Tupelo Regional Airport Hosts Presidential Visit

By Cliff Nash, Executive Director
Tupelo Regional Airport

Air Force One on the ground at Tupelo

On Monday, November 26, Air Force One landed at Tupelo Regional Airport.  After less than ten days from the first notification of the visit – six of which were over the weekend and holidays – the airport, along with support from the airlines, city, county, surrounding communities and state and federal agencies, hosted the Presidential visit.  With an estimated 9,000 supporters, Tupelo Regional Airport provided an excellent venue, saving considerable time and resources and significantly reducing daily disruption.  Working with the Secret Service, only seven of Contour Airlines’ flights were cancelled over the two-day period.

Most places where Air Force One (AF1), a Boeing 757, would go would have the pavement strength to handle the operation, whereas in Tupelo’s case, we do not.  Thus, paradox number one, the AF1 Site Team tells you, “We can’t use the runway, taxiways or aprons; but, will you sign a letter authorizing us to do so?”  As you are pondering the merits of doing so – wondering how the media would report to the world how AF1 got stuck, ran off the pavement or worse – you get another call, from Scott Air Force Base (SAFB).

C-17 preparing to reverse thrust to complete turn to back-taxi the runway

Suddenly, there is an urgent need to approve some C-17 operations.  Again, a similar story as above; but, with a twist.  Here is where the fun begins.  So, how do you approve an operation at 435,600 pounds with a pavement wheel bearing capacity of only 168,000 pounds for dual, dual wheels (2DW)?  Easy, you sign your director of operations’ name to the prior permission required form.  Again, that’s assuming airports that support AF1 missions are big enough to have directors of operations; if not, find a plan B.  Just kidding.

I am sure some of y’all have heard my ongoing question about the ACN/PCN ratio question.  Well, lesson learned.  The Air Force’s Request for Approval to Conduct Aircraft Operations in Excess of Published Weight Bearing Capacity (WBC) form states the AF will allow the airport director to multiply the pavement’s WBC by a maximum of 1.5.  (I knew I had seen this written somewhere.)  Checking the ACN value for the max landing weight of a C-17 and dividing the two, you derive a value of 8,013 lbs/1 ACN.  Next, looking at Boeing’s wheel configuration conversion charts, one sees that a C-17 has a 1.8 multiplier factor for 2DW pavements.  Taking all this, (168K x1.5) x 1.8 equals 453,600 lbs.  Now, 453,600 divided by 8,013 equals an ACN of 56.6.  Given the MLW of 435,600 lbs, the equivalent ACN would equate to 54.3.  Now, 54.3 divided by 56.6 is less than 1.0 – and the congregation shouted, “Hallelujah!”  Well, the C-17s are okay; but the Boeing 757 is a 2DW geared aircraft…back to paradox number one.  However, the airport has supported 757s with no problems before.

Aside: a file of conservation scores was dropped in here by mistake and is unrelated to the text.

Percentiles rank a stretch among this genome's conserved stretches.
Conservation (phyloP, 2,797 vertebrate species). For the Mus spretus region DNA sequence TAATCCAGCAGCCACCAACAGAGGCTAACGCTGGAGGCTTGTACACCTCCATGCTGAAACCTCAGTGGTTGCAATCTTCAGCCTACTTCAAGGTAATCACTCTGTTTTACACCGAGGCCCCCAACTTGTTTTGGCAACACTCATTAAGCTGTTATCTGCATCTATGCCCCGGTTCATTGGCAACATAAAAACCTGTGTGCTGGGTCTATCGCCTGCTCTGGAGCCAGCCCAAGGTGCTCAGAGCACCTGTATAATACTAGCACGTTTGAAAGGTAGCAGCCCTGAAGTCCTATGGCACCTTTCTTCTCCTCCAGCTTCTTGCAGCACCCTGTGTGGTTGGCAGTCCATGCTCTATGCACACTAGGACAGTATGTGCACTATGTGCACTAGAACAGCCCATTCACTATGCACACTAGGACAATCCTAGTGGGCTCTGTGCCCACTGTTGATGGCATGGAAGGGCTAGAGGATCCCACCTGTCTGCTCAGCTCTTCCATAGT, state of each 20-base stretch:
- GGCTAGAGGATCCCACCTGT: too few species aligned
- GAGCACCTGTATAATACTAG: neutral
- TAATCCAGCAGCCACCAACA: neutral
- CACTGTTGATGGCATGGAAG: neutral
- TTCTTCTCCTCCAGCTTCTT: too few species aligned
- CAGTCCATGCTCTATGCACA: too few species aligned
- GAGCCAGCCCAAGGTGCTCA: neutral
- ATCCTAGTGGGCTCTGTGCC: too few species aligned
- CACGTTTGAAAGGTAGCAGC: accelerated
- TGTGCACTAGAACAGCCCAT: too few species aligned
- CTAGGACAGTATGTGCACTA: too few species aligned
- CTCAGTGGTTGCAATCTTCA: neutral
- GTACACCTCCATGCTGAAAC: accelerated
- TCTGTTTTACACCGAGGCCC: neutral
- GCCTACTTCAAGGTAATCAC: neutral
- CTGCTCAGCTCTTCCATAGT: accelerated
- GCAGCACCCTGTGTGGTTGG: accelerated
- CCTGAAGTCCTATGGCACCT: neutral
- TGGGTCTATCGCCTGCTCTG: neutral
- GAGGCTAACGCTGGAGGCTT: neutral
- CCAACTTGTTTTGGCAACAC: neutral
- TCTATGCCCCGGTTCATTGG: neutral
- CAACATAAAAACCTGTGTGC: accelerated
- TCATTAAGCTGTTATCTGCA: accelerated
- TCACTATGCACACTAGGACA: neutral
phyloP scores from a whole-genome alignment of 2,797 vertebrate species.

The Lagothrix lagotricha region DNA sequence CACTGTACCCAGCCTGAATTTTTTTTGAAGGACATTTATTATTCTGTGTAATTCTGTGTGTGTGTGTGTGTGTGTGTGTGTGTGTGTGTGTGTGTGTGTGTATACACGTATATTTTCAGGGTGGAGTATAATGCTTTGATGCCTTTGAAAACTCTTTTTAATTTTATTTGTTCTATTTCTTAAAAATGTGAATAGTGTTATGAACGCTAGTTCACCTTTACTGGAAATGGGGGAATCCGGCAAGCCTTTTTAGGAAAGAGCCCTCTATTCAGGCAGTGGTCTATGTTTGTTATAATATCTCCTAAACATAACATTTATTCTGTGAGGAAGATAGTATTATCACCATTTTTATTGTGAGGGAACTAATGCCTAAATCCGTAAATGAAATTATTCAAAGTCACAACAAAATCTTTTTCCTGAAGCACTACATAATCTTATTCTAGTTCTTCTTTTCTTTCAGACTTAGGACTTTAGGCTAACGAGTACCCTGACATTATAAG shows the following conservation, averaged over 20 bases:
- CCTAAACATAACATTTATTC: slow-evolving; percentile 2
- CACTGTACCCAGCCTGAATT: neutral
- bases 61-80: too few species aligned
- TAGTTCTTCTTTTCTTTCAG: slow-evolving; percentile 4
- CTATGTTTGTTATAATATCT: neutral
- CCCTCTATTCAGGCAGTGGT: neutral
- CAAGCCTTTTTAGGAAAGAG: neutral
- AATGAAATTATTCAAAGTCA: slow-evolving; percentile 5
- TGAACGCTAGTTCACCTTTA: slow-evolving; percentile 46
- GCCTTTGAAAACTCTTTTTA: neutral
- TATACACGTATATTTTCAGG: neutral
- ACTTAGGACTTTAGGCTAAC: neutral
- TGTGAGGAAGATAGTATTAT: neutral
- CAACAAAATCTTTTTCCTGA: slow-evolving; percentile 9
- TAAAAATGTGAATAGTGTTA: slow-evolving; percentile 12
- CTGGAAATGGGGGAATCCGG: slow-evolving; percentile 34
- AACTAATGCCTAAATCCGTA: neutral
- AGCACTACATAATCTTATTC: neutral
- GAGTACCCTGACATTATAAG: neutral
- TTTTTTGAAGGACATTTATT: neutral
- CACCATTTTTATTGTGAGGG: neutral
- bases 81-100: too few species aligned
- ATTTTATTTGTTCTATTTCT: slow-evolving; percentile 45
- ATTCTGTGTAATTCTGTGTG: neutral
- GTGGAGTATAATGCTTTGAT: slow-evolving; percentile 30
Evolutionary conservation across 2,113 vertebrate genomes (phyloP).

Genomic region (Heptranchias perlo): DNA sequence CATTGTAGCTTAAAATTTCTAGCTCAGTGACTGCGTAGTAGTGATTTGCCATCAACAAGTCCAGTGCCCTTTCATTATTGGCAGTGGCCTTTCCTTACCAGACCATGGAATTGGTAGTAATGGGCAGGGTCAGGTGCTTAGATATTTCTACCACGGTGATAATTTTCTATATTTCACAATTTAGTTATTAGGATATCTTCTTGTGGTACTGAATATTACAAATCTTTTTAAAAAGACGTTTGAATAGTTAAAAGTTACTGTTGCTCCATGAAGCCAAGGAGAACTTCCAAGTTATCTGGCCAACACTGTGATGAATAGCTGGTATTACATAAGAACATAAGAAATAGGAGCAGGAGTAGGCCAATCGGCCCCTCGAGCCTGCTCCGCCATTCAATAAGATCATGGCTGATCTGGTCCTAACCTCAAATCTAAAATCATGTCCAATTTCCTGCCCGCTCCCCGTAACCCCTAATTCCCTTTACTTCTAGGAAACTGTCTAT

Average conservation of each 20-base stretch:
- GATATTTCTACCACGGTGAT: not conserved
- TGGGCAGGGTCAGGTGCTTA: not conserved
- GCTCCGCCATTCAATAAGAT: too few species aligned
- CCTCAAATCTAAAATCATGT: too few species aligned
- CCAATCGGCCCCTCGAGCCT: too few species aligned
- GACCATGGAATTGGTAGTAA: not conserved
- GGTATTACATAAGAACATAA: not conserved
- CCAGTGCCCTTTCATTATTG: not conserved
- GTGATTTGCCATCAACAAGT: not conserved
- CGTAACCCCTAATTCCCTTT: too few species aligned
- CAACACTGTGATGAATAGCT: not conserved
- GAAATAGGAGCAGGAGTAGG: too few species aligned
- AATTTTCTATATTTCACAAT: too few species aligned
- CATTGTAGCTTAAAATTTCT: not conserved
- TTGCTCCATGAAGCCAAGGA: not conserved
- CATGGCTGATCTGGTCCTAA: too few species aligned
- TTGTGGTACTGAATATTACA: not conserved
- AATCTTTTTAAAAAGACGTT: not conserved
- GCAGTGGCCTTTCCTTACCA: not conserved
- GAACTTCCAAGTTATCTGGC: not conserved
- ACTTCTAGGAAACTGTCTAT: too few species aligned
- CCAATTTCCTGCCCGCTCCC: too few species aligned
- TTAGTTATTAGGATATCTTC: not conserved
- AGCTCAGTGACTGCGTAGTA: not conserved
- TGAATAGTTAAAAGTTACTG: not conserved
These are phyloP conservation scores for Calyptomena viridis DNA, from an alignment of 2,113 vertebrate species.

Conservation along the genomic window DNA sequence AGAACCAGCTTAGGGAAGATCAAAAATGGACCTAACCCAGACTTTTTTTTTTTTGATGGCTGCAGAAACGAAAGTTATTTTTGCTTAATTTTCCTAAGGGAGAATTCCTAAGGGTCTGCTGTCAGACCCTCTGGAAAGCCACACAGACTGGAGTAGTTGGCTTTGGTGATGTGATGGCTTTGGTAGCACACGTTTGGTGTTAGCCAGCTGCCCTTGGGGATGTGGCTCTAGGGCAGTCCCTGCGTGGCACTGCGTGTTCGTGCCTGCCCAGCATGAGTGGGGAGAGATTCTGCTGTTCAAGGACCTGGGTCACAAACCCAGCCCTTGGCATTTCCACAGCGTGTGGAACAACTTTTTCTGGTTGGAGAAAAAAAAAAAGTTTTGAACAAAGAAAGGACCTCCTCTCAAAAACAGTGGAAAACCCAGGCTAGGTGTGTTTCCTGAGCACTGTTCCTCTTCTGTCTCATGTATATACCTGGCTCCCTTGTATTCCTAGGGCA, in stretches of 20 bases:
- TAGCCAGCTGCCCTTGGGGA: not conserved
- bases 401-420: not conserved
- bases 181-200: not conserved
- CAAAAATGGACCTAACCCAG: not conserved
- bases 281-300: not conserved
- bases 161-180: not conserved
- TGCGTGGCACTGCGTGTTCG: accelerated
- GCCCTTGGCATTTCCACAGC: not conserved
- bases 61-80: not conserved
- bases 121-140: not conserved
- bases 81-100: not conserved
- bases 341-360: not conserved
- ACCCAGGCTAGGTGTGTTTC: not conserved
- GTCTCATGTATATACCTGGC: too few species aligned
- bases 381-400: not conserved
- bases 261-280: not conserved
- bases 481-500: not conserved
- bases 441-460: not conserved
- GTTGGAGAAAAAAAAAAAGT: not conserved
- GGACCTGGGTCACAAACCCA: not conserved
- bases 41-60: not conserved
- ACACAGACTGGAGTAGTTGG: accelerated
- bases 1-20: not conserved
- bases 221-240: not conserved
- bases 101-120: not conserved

To the AF’s credit, they have some very good pilots.  The order for the day: All C-17s could land but could only use the two northern taxiways and the parallel between them.  That required a Runway 36 approach; or, if using Runway 18, back taxiing down the runway.  Been there, done that, so emphasis on back-taxiing was repeated and emphasized.  As luck would have it, on the day of the flight the weather favored Runway 18.  After an attempt to land on Runway 36, the aircraft circled and landed to the south.  True to the pilot’s words, he performed the maneuver flawlessly, back-taxiing without any issues, problems or damage.

There are a lot more lessons learned that can be shared later.  However, one statement made by a Secret Service agent, although at the time seemed it impossible, came true.  He said, “In less than a week, you will be laughing.”  

I just don’t know if he meant happy laughing, or babbling crazy.